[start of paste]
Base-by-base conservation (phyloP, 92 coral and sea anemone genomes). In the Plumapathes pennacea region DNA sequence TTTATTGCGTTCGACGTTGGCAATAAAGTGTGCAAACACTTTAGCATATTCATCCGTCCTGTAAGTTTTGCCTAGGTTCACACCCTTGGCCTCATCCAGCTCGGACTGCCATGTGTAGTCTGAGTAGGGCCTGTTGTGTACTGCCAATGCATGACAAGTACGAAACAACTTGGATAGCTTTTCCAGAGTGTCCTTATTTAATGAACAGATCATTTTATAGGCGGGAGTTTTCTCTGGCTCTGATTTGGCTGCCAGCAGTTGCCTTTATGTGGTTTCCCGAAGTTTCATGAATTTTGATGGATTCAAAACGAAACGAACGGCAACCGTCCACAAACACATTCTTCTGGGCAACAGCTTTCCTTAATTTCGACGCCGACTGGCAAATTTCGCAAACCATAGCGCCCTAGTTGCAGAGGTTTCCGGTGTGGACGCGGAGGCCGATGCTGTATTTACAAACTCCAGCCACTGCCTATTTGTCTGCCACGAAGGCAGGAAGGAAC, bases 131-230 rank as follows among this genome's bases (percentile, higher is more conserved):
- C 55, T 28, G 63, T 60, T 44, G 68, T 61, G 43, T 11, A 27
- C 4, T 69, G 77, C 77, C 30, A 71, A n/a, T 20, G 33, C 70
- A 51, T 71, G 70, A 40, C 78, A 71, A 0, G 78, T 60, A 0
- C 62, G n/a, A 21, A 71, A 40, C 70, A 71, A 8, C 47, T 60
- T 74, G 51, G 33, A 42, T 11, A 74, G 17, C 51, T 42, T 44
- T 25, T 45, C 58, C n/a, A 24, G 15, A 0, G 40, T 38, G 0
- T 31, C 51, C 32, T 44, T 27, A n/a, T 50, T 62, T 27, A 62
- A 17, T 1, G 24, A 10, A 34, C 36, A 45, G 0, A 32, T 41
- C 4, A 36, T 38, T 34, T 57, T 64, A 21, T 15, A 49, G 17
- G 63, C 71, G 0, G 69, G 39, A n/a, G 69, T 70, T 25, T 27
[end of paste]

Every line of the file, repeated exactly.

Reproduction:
Base-by-base conservation (phyloP, 92 coral and sea anemone genomes). In the Plumapathes pennacea region DNA sequence TTTATTGCGTTCGACGTTGGCAATAAAGTGTGCAAACACTTTAGCATATTCATCCGTCCTGTAAGTTTTGCCTAGGTTCACACCCTTGGCCTCATCCAGCTCGGACTGCCATGTGTAGTCTGAGTAGGGCCTGTTGTGTACTGCCAATGCATGACAAGTACGAAACAACTTGGATAGCTTTTCCAGAGTGTCCTTATTTAATGAACAGATCATTTTATAGGCGGGAGTTTTCTCTGGCTCTGATTTGGCTGCCAGCAGTTGCCTTTATGTGGTTTCCCGAAGTTTCATGAATTTTGATGGATTCAAAACGAAACGAACGGCAACCGTCCACAAACACATTCTTCTGGGCAACAGCTTTCCTTAATTTCGACGCCGACTGGCAAATTTCGCAAACCATAGCGCCCTAGTTGCAGAGGTTTCCGGTGTGGACGCGGAGGCCGATGCTGTATTTACAAACTCCAGCCACTGCCTATTTGTCTGCCACGAAGGCAGGAAGGAAC, bases 131-230 rank as follows among this genome's bases (percentile, higher is more conserved):
- C 55, T 28, G 63, T 60, T 44, G 68, T 61, G 43, T 11, A 27
- C 4, T 69, G 77, C 77, C 30, A 71, A n/a, T 20, G 33, C 70
- A 51, T 71, G 70, A 40, C 78, A 71, A 0, G 78, T 60, A 0
- C 62, G n/a, A 21, A 71, A 40, C 70, A 71, A 8, C 47, T 60
- T 74, G 51, G 33, A 42, T 11, A 74, G 17, C 51, T 42, T 44
- T 25, T 45, C 58, C n/a, A 24, G 15, A 0, G 40, T 38, G 0
- T 31, C 51, C 32, T 44, T 27, A n/a, T 50, T 62, T 27, A 62
- A 17, T 1, G 24, A 10, A 34, C 36, A 45, G 0, A 32, T 41
- C 4, A 36, T 38, T 34, T 57, T 64, A 21, T 15, A 49, G 17
- G 63, C 71, G 0, G 69, G 39, A n/a, G 69, T 70, T 25, T 27